Develop a Workstation at Home
Diffrient’s design mandate came from Robert B. Cadwallader, SunarHauserman’s vice chairman, after the latter concluded a number of years ago that office system had to be ready for the age of automation. He wanted to develop a system that started with the computer, rather than simply modifying a conventional system to accommodate it after the fact. His only charge was: “Design me a system.” Then, said Diffrient, “I was on my own: When Bobby chooses someone he trusts, he gives him latitude.” Diffrient took his latitude and ran, spending the first year of his five-year conception-to-production plan studying how people used systems and what was then available on the market. He realized that the problem with so many existing office systems is that they are based on structural panels, from which components, such as worksurfaces and storage cabinets, are hung, making it extremely difficult to adjust each workstation to its user. So diffrient decided to “put the system on the floor,” making each workstation a piece of furniture in its own right, with desk, chair, and overhead storage adjusting in unison. The panels, or screens, then become lightweight, flexible elements, since they don’t have to support anything, and simply provide visual and acoustical privacy.
Features required for the workstations
The components of the system break down into five smaller systems. The freestanding, adjustable worksurfaces or table move up or down from the legs, and their wood or laminate tops can tilt for reading or writing, either manually or with an electric motor. Wings, in a variety of shapes, cantilever out from the worksurfaces, creating more flat working area; bridges make corner connections between related worksurfaces. An integral track system supports accessories such as task lights, phone stands, video supports, etc., to clear the worksurface, “a valuable piece of real estate,” in Diffrient’s words, making the workstation more efficient without having to make it bigger. The panel system is used when and where needed, and attaches to storage units and light columns. The storage system consists of freestanding low and high units, as well as drawer and file units mounted under the workstation, and overhead storage mounted on the workstation, you automatically adjust the height of the storage unit accordingly. The lighting system consists of two task lights–one track-mounted, the other attached to the overhead storage–and an ambient light column that also houses wiring. Finally, the seating system–a task chair and an unorthodox reclining chair–are designed on the same principles of variable adjustment as the other pieces. Check tips on repairing or maintaining a house.
About 75 percent of the design, according to Diffrient, was determined by the sight lines to the video screen (or CRT) and keyboard. This led him to design the video and copy stands so that they could be symmetrical about the center of the worksurface, rather than having the CRT fixed in the middle and the copy stand off to one side. This also produced a video support that adjusts up and down, tilts, and swivels. Usually, the CRT is stuck atop the computer, an arrangement that proves comfortable for only about 50 percent of workers. With this system, the user has a side-by-side option.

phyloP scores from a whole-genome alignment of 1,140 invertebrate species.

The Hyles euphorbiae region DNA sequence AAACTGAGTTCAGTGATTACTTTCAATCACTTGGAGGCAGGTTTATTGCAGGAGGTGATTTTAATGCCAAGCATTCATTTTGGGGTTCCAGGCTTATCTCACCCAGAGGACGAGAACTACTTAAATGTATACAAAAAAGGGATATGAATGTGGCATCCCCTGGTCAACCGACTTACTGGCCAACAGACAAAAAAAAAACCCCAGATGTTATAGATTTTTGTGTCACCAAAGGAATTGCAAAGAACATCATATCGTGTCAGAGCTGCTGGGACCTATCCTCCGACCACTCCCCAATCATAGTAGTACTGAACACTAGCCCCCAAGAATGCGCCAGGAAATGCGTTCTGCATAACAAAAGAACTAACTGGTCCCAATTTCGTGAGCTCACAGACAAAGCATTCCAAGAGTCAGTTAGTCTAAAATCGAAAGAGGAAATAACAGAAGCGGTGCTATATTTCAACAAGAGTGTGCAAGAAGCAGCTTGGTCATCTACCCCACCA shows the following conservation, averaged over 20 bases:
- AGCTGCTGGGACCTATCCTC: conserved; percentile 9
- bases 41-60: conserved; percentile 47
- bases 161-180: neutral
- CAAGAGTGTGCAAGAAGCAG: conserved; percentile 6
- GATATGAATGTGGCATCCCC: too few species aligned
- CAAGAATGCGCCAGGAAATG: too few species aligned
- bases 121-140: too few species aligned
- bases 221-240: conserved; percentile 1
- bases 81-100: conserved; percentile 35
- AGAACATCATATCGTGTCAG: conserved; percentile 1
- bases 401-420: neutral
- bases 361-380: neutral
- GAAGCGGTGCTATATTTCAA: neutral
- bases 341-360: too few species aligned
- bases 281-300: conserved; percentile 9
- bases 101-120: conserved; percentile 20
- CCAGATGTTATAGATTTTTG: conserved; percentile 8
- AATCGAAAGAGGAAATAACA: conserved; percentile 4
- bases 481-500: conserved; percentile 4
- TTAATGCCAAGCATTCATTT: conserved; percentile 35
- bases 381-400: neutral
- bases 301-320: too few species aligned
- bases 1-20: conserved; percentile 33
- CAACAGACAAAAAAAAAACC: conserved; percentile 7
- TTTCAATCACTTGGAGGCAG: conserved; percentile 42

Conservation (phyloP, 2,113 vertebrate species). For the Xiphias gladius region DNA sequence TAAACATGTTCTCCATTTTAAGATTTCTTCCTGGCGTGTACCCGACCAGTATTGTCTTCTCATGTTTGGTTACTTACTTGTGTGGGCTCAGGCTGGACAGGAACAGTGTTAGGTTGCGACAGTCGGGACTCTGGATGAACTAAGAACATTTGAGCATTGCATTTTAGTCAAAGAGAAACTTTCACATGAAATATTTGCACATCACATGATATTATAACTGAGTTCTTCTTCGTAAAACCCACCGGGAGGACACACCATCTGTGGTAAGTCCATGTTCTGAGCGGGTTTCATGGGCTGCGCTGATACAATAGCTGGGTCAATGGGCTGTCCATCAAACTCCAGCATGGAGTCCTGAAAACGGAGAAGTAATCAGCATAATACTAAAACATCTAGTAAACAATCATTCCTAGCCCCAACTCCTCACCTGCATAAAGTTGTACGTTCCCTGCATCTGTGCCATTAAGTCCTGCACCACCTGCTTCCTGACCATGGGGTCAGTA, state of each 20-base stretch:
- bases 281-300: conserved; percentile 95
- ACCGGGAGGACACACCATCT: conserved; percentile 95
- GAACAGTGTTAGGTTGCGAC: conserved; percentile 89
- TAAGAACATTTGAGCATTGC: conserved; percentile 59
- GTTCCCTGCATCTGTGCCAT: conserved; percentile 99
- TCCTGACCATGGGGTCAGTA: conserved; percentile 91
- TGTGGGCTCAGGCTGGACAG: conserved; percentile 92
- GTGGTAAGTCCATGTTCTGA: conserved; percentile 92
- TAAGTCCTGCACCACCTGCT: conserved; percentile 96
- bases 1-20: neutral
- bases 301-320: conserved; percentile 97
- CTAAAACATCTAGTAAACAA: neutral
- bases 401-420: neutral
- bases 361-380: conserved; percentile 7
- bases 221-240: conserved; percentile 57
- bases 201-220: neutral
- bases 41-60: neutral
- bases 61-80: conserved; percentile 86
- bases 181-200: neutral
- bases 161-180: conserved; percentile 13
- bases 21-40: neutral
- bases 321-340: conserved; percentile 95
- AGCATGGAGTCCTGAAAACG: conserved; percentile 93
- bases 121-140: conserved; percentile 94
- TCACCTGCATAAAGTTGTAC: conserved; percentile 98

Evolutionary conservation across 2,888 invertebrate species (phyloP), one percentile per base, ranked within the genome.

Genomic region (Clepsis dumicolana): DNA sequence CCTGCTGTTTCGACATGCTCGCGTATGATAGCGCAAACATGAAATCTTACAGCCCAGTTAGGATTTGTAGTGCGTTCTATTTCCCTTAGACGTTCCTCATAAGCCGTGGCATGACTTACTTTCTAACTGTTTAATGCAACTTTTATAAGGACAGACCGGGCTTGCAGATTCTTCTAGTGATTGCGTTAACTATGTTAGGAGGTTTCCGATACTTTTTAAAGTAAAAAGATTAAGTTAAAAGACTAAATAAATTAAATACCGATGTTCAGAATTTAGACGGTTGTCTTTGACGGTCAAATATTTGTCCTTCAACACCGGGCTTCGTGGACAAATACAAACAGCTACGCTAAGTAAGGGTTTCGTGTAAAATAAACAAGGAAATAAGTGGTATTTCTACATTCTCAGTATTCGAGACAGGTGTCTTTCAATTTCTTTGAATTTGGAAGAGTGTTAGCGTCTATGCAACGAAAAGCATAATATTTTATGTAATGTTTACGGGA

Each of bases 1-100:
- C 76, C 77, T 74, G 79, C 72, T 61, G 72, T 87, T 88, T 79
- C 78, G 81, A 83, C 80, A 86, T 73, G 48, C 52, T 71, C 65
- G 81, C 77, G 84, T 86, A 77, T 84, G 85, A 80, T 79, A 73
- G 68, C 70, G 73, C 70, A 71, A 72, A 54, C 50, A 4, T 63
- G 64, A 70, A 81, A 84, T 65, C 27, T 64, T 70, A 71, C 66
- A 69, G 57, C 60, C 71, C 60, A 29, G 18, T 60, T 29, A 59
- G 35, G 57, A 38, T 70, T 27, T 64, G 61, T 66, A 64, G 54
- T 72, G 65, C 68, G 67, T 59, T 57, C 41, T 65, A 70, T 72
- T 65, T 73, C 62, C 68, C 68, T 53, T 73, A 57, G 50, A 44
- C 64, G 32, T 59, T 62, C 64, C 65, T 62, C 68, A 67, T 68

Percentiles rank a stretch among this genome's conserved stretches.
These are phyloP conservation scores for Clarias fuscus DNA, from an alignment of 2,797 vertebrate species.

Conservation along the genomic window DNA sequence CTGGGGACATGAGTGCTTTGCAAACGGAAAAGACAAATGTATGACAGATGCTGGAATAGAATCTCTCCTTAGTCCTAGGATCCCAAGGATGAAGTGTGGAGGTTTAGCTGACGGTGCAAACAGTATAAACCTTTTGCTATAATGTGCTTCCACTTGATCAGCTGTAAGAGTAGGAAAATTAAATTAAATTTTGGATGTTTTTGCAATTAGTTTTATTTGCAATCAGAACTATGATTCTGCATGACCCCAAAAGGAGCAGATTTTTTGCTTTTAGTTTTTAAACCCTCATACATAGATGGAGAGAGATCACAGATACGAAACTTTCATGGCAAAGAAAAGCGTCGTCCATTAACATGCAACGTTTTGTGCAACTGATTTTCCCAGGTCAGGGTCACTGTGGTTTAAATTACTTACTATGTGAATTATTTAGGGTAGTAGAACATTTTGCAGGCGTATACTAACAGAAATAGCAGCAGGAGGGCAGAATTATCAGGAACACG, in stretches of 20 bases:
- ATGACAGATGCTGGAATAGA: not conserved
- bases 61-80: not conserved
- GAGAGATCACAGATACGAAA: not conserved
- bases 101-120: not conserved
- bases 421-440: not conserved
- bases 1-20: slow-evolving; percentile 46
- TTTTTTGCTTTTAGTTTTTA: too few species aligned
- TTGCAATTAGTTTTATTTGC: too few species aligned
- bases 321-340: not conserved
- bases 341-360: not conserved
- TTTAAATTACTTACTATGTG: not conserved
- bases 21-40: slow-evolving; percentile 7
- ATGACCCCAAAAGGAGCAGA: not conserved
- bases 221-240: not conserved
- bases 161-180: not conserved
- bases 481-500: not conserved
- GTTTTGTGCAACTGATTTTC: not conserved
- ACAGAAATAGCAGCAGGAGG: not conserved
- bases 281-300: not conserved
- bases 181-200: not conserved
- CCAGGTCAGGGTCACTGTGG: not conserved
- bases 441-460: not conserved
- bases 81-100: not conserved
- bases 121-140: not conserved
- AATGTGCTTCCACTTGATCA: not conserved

The task chair represents an effort, in Cadwallader’s words, to “get rid of the bells and whistles.” Once the initial adjustments have been made, its only operating adjustment is for seat height; the seat automatically tilts forward and back to accommodate the movements of the worker, both at the keyboard and at ease.
Recliner chair and its Benefits
The reclining chair, the most unusual component of the system, is Diffrient’s answer to Cadwallader’s request for “a chair that I can read in,” which also became a chair in which he or anyone else could work at a personal computer. Since the chair didn’t work with a conventional desk, Diffrient designed a veritable workstation’s worth of accessories to go with it: a swivel table, video stand, adjustable light, and, of course, an ottoman. He cites a study made of college students’ study habits, in which those who reclined while working were found to have grades equal to those students who sat up straight. Approaching the recliner as a task chair problem. Diffrient called it a perfect “90 percent project–in which the performance criteria were so well developed that the product designed itself 90 percent.”
The look of the Diffrient system is frankly industrial: while the detailing is quite elegant, and its accessories downright snappy, it won’t win any beauty contests. But then, it wasn’t mean to. “Form is not just the way it looks,” insists Diffrient, who cites human factors and the lightest possible performance “weight” as his guides. “The best design is not found in products that scream, ‘Look at me, I’m designed!’ but in products that are just ‘there.’ I won’t go past a certain point of aesthetic elaboration.” Furthermore, making the system any more elaborate than necessary would increase its cost, and this product is designed to compete with the major systems in the industry–to perform just as well, at the same price, but with the crucial advantage of adjustability. The panels will cost half as much as those of other systems. The luxuries of this system are its accessories and “extras,” such as the motor-driven tilt-tops and CRT stands. One of its most important options is its capacity to house disk drives and printers in boxes suspended under the workstation wings, with the keyboard and CRT placed on the adjustable worksurface in the center. While other manufacturers are currently working on integrated electronics and “intelligent furniture” (P/a, May 1984, pp. 161-166), Diffrient emphasizes that electronics are only part of the picture: “You still need a lot of office stuff–lighting, storage, paper, management, etc.–and this system offers all those things.”